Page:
UBC Theses and Dissertations

UBC Theses Logo

UBC Theses and Dissertations

Using student-generated moral dilemmas to construct an objective measure of moral reasoning for intermediate elementary studies Binfet, John Tyler


This study employed a constructivistic approach to create a new objective measure of moral reasoning for use with intermediate grade, elementary students. Students rewrote three classic moral dilemmas used in Kohlberg's Moral Judgement Interview and rendered them more appealing and suitable for elementary students. From these rewritten dilemmas, a new measure of moral reasoning was constructed. One hundred and nine fifth, sixth and seventh grade students completed the new measure which consisted of ranking and rating statements corresponding to the stages of moral development for the three moral dilemmas. A Weighted Average Score was representing the pattern of percent stage usage was calculated for each student. Alpha coefficients for Inter-item consistency ranged fi"om .31 to .72 for the three different grade levels. Across all grade levels an alpha of .41 was found. Given the 3-item scale, this is not unusual. Internal consistency, as measured by Cronbach's alpha, was strongest for fifth grade students. The distribution of moral reasoning across the three levels of moral reasoning (i.e., preconventional, conventional, postconventional) revealed a consistent pattern of development. For example, pre-adolescents most frequently employed conventional reasoning and least often, postconventional reasoning. Results from an analysis of family composition and Weighted Average Scores revealed that students from non-intact families had higher moral reasoning scores than did students from intact famiUes. The disequilibrium or conflict associated with non-intact family status may promote moral reasoning growth resulting from the decision making and responsibility these students experience.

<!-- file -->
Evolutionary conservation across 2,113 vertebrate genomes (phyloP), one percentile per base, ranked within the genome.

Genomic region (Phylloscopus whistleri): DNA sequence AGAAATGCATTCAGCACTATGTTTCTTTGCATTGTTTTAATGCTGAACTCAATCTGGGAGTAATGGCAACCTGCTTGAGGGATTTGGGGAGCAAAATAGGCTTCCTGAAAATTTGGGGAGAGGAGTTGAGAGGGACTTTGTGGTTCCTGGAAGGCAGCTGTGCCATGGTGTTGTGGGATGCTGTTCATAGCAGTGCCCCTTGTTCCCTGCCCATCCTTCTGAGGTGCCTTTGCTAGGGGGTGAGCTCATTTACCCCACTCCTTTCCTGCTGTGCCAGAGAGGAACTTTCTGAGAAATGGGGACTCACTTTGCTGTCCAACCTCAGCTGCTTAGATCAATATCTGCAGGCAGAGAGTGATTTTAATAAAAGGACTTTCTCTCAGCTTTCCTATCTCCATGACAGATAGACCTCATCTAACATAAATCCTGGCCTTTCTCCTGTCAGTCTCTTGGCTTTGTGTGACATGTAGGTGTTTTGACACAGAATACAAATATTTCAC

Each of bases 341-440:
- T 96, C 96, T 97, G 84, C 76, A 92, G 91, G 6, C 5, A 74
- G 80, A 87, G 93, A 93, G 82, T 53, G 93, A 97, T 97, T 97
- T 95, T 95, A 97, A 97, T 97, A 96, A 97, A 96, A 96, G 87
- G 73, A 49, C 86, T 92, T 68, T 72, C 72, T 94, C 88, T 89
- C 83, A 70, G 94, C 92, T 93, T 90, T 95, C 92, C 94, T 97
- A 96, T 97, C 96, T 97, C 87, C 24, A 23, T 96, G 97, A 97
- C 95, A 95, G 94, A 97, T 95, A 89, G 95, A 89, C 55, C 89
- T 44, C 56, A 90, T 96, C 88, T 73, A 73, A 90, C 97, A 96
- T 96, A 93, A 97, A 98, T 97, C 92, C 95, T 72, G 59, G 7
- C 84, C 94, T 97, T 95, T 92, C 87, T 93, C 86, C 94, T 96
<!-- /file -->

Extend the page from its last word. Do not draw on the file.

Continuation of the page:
Item Media

Item Citations and Data


For non-commercial purposes only, such as research, private study and education. Additional conditions apply, see Terms of Use https://open.library.ubc.ca/terms_of_use.